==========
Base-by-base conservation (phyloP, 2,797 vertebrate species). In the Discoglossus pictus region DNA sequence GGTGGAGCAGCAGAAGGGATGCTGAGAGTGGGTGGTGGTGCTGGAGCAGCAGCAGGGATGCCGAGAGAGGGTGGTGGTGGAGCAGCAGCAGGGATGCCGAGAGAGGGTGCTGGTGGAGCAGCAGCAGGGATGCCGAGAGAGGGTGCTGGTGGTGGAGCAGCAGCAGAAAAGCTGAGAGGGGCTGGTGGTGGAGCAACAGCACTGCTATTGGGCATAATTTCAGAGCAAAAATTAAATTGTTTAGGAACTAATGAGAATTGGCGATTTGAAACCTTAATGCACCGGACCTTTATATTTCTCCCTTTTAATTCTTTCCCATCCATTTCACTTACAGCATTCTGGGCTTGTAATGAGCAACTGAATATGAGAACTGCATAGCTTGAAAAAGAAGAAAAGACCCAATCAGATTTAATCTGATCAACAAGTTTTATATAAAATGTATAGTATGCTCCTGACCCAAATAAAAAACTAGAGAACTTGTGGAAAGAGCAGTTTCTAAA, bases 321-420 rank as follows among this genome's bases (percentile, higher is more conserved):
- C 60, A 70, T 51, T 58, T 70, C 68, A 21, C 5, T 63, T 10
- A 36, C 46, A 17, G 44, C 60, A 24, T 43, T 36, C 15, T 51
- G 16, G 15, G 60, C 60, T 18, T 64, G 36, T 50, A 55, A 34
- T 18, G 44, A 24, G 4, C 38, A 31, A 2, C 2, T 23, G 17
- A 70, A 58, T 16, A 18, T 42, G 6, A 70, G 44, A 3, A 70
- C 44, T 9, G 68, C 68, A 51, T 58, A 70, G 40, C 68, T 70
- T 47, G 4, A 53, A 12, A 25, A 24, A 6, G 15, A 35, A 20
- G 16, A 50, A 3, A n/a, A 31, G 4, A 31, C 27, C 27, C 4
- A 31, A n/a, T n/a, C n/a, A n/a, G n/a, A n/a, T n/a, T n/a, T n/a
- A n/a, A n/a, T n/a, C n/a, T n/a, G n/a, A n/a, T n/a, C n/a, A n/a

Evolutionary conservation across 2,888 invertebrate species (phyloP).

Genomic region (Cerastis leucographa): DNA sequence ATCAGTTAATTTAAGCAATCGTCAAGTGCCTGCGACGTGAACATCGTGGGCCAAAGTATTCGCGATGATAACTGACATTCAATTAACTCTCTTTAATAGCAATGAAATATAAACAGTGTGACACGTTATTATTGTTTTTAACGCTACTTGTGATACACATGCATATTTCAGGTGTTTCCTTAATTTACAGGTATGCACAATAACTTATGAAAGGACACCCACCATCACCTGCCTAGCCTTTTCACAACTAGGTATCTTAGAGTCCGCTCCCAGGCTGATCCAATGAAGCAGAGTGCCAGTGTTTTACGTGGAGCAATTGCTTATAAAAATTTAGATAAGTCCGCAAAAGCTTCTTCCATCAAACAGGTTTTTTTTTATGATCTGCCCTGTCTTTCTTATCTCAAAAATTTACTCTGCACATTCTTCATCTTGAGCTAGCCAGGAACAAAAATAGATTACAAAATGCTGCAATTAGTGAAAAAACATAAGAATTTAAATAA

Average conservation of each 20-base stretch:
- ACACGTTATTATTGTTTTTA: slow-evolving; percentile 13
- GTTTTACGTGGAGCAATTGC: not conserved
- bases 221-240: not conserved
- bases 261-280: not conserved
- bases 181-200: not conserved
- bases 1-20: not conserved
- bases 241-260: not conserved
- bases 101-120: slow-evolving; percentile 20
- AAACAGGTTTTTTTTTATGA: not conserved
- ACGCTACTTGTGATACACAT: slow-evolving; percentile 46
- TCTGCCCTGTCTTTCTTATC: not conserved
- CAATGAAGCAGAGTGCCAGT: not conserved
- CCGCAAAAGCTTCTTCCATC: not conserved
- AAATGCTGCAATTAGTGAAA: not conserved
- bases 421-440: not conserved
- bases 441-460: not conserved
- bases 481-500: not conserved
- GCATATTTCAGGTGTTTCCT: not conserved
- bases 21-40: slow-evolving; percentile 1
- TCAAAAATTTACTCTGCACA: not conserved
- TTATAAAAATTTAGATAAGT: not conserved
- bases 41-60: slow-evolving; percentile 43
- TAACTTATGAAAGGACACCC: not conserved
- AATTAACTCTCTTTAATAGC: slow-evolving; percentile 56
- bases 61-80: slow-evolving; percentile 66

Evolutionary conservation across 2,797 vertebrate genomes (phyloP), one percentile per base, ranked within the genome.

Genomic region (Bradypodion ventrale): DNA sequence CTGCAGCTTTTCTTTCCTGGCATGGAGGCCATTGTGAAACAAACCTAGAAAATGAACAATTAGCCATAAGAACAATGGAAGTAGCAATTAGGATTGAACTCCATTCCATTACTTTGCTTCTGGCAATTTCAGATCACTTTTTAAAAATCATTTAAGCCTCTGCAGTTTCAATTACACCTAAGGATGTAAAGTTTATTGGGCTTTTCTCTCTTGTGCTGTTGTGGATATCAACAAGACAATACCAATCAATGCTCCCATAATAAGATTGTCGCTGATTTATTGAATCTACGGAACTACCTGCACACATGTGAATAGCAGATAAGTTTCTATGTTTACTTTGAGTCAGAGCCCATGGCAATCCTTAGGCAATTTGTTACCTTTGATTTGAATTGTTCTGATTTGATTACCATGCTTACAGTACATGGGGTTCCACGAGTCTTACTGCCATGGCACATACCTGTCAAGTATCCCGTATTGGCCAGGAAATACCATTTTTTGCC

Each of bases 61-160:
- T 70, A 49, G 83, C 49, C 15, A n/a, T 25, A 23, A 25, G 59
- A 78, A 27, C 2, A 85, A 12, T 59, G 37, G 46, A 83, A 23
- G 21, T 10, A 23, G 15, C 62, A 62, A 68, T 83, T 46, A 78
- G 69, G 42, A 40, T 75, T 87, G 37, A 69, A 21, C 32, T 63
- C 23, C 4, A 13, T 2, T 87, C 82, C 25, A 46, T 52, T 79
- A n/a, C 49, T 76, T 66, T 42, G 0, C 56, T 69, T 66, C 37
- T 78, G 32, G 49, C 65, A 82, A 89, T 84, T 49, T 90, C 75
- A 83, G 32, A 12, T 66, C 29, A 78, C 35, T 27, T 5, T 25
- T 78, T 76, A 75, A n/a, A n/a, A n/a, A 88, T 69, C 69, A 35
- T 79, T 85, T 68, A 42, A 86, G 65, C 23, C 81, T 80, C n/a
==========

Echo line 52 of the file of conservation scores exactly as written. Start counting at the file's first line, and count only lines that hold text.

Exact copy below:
- T 79, T 85, T 68, A 42, A 86, G 65, C 23, C 81, T 80, C n/a